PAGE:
There is also a “ postcode lottery ” of provision with many areas offering little in the
way of learning opportunities to help older people engage with new technology.

“ There are certain things I don’t know how to do on my laptop, which is
quite new to me. I’m having fun doing it but it would be quite nice if there
was somebody I could talk to about it. They used to do it for older people.
They used to come out and they used a lounge in our sheltered housing
complex in the village. They’ve stopped doing it apparently because
they’ve run out of money.”
“ I’ve taken a couple of courses with the council, courses on computers
and things like that which are very good…I’ve got a grandson, seven years,
and he’s taking computer lessons. He sends me emails. That’s my hobby,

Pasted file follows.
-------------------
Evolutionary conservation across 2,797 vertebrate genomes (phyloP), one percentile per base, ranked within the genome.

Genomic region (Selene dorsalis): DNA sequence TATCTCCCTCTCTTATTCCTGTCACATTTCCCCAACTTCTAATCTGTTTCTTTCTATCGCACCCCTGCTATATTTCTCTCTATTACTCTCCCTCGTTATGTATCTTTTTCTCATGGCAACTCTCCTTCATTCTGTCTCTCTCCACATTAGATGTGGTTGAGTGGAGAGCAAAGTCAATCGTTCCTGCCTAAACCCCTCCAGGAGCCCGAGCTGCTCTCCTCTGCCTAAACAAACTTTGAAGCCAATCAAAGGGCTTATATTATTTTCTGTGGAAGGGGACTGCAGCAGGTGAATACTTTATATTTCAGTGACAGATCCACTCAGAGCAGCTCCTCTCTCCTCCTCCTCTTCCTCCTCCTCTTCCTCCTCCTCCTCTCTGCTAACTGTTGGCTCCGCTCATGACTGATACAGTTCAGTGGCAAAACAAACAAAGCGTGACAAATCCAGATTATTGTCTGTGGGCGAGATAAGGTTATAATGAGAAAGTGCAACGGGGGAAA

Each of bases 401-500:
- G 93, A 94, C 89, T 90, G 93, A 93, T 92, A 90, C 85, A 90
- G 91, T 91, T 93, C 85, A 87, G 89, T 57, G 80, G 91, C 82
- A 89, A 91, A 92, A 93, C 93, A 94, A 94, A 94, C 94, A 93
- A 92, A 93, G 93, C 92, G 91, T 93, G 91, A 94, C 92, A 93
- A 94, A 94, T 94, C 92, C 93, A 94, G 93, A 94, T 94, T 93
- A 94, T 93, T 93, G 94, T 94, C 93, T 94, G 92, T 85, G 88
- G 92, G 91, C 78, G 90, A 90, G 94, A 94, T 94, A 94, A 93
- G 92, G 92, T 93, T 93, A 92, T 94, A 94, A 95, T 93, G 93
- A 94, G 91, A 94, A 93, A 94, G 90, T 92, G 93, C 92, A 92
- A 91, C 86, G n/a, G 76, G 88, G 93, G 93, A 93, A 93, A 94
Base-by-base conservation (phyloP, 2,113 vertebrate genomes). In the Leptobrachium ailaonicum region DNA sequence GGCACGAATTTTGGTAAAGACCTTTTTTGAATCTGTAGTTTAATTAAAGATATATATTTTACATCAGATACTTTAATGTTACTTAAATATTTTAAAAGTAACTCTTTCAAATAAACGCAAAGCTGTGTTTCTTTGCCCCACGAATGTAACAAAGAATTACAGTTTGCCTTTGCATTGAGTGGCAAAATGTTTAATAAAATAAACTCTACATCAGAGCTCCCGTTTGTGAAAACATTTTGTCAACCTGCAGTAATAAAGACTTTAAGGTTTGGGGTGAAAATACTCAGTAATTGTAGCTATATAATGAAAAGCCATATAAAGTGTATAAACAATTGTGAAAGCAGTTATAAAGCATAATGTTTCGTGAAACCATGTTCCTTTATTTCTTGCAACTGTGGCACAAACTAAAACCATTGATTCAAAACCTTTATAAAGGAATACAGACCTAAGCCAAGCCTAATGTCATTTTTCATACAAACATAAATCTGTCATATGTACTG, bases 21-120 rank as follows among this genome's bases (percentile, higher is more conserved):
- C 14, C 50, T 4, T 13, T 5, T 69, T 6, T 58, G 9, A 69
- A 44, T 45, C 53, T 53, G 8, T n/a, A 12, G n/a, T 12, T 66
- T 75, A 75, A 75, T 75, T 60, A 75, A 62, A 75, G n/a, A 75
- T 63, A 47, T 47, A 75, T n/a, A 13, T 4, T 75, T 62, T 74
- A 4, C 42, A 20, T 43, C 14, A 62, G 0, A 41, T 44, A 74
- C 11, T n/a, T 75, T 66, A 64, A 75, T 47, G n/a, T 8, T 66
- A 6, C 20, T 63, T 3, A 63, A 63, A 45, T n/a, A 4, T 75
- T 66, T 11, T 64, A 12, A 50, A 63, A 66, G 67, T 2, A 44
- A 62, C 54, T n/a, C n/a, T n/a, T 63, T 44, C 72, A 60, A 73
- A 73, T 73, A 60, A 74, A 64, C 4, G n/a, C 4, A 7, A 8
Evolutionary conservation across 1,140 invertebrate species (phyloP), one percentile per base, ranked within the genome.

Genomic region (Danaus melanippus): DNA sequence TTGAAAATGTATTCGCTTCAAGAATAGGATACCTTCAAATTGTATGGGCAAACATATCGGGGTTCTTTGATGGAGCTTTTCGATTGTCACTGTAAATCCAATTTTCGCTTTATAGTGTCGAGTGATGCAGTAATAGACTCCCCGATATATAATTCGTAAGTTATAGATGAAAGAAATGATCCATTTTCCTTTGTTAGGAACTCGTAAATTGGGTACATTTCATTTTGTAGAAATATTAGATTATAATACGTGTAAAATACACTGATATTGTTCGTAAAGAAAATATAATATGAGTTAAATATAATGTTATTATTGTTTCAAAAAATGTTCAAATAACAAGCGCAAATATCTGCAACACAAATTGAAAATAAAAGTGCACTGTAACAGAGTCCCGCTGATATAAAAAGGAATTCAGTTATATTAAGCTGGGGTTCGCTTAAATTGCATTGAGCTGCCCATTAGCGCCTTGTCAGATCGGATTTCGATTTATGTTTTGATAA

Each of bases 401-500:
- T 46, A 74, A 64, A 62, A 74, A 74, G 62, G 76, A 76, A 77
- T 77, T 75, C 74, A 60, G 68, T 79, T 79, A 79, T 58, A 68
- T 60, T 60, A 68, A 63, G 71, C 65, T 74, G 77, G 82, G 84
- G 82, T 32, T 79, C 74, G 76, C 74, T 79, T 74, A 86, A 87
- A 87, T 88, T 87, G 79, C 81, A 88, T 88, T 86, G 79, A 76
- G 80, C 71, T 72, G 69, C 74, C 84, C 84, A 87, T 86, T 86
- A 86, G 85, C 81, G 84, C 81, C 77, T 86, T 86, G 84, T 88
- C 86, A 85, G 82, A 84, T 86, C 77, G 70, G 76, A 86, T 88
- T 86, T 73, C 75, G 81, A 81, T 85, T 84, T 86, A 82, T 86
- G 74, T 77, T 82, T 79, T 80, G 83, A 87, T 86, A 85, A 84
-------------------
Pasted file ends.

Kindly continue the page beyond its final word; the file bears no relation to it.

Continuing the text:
the Internet 7.”

5
 Central Statistics Office, Ireland. 2006
6
 National statistics online, July 2003, Internet Access
7 
Forthcoming research to be published by Help the Aged on Future Communities.

12
The process of purchasing a computer can be confusing and there is little or no
independent advice available for older people. Whilst many people can buy a computer
on credit ( often interest free), older people often do not have access to such credit
either because they have no credit history, or because companies will not provide credit
to people over 70 or 75.

c) Cost :
Cost can be a barrier to access to digital technology but the situation is likely to vary by
country and the cost of ICT and internet access has fallen in recent years. In the UK for
example, National Statistics reveal that between Oct 2000 and July 2003, an average of
just 9% of people blame the cost as a reason for not using the internet. In fact, research